- present evidence of a credit or debit card transaction in order to receive payment when the retailer knowingly failed to provide money, goods, services or anything else of value (or provided money, goods, etc. in an amount that was less than the charged amount).15
Example: Defendants, who own a rug company, take possession of several altered credit cards. The defendants "ring up" charges for rugs that no one is actually purchasing in order to collect money from the credit card companies.16
Violations of PC 484h are punished in the same manner as 484g, above - money, goods or other services that you receive in any consecutive six-month period that total more than $950 elevate the crime to grand theft. $950 or less is petty theft.17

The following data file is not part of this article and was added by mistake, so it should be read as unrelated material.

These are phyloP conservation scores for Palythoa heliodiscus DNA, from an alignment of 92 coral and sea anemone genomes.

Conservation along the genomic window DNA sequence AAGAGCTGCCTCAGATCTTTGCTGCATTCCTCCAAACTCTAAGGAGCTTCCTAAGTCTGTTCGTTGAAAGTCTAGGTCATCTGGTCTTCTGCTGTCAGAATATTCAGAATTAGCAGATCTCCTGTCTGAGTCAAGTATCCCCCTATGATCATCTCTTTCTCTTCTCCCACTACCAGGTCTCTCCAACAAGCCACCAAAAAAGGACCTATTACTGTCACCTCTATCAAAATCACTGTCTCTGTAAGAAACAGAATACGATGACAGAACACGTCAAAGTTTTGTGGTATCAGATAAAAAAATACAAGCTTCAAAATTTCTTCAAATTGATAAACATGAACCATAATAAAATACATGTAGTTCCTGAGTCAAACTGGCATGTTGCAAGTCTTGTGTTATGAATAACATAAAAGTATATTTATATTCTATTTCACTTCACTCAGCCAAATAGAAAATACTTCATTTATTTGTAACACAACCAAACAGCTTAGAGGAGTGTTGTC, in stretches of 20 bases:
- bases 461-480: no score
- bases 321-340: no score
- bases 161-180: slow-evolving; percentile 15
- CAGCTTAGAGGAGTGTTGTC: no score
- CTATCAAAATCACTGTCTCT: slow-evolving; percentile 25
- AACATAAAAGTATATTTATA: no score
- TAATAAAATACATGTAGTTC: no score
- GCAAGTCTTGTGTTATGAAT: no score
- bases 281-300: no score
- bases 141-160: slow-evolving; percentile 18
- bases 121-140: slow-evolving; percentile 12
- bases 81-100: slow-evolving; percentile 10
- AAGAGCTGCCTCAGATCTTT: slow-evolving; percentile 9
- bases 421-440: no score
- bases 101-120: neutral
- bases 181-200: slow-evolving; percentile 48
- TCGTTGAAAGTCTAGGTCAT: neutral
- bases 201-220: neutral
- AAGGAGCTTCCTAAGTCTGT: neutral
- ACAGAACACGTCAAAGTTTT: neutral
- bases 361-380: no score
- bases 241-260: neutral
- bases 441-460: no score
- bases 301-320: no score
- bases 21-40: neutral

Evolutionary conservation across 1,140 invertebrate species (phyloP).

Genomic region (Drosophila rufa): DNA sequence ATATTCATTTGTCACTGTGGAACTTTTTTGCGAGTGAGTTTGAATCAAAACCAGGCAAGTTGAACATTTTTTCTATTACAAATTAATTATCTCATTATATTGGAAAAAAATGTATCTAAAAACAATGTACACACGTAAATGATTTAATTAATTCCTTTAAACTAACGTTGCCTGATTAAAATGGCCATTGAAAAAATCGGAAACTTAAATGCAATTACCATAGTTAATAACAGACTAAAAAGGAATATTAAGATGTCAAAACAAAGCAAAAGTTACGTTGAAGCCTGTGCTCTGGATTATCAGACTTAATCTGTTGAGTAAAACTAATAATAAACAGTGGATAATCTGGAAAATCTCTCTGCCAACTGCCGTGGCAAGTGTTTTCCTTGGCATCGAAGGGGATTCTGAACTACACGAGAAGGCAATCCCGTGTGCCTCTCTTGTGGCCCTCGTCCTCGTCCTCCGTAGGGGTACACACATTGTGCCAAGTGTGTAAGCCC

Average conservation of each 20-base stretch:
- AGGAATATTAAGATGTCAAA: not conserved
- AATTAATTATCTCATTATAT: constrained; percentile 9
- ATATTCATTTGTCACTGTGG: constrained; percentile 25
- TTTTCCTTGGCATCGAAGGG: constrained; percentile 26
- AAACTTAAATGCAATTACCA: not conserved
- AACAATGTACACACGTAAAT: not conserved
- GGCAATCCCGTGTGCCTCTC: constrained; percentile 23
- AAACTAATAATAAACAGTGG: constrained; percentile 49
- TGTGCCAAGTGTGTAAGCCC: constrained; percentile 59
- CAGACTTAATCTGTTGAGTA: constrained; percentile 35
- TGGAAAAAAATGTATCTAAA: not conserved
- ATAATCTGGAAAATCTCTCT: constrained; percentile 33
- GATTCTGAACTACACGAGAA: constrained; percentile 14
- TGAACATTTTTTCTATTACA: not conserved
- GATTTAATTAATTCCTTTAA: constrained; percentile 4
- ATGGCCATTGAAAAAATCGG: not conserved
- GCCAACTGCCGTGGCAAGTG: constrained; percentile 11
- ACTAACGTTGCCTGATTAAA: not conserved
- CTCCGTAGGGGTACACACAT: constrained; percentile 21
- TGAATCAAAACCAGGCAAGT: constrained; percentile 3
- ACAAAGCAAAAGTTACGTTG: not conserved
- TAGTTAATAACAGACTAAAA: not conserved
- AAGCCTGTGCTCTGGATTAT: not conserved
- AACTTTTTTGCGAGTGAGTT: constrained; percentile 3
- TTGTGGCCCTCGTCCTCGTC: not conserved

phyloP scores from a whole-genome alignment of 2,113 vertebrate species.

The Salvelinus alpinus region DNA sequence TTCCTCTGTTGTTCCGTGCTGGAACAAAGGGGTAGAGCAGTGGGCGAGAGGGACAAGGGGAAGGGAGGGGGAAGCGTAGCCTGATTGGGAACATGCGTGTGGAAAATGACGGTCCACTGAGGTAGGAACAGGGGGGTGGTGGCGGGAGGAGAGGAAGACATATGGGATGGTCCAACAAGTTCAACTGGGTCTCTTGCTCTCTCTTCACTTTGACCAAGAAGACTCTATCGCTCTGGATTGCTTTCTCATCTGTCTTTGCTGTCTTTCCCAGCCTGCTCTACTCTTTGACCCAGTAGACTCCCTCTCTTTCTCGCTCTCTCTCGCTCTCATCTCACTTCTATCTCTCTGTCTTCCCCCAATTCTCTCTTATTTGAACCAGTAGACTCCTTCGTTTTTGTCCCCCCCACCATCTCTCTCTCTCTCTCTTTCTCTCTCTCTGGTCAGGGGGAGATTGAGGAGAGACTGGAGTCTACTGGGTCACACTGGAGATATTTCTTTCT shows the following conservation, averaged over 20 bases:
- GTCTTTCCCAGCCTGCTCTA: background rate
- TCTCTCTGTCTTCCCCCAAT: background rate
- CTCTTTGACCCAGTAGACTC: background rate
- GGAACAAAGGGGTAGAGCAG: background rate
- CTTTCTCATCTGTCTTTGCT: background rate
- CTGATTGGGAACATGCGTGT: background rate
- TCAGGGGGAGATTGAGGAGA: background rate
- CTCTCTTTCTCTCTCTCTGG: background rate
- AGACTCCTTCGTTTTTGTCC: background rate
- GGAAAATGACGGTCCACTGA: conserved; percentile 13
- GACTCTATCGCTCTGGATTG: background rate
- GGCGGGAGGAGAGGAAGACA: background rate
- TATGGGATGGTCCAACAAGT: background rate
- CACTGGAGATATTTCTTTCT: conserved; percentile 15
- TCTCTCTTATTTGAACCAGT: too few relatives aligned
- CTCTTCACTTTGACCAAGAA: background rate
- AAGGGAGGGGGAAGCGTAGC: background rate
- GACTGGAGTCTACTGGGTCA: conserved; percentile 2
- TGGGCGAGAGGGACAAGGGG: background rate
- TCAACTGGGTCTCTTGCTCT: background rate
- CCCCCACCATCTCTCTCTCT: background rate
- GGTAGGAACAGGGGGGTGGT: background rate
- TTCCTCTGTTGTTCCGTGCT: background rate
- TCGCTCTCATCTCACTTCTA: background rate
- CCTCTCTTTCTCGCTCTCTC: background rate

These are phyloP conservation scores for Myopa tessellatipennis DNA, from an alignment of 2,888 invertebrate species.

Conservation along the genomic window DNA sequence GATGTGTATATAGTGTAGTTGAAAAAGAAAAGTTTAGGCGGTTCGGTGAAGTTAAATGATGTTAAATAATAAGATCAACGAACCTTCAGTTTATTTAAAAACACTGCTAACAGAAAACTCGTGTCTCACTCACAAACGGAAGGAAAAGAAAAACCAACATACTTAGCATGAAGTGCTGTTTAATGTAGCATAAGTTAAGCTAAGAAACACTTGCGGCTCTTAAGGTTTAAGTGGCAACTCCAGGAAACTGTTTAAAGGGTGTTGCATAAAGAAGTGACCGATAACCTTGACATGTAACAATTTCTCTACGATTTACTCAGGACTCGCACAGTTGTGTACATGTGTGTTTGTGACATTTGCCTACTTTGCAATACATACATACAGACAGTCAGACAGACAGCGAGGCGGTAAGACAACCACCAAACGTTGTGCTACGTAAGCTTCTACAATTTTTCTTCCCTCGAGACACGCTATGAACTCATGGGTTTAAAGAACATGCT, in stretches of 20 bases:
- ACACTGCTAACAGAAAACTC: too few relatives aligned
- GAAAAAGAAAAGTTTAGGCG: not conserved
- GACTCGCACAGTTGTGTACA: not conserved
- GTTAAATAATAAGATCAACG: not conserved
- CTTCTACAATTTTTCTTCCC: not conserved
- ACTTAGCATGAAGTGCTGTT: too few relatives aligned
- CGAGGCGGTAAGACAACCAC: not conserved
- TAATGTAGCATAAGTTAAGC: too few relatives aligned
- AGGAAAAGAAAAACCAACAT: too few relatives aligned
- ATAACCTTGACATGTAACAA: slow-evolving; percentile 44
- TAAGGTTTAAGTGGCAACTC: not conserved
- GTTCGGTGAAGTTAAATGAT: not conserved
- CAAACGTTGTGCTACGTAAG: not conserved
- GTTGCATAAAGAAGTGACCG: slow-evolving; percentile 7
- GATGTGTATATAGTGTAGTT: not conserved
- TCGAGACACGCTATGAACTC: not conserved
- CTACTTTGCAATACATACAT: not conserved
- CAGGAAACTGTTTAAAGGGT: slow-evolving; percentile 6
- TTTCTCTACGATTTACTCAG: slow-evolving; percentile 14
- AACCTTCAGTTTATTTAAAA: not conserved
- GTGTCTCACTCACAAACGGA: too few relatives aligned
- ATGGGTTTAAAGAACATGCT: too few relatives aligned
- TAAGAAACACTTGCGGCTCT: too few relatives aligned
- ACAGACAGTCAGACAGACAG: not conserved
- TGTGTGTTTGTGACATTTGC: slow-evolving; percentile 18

You violate Penal Code 484i PC when you
- possess an incomplete credit card with the intent to complete it without the consent of the issuer (an "incomplete" card is one that, for example, is missing the bank logo),
- alter, change or modify any part of the credit card, regardless of whether the change is to the face of the card or to the information contained in the card (altering the content in the magnetic stripe, for example) with the intent to defraud,
- allow another person to alter or modify the card or its account information, or
- make, possess or "traffic" (that is, sell or exchange) credit card making equipment or incomplete credit cards knowing that the recipient of the equipment or cards will make counterfeit credit / debit cards.18
The penalties for Penal Code 484i vary.19 If you possess an incomplete credit/debit card with the intent to complete it, you face a misdemeanor, punishable by: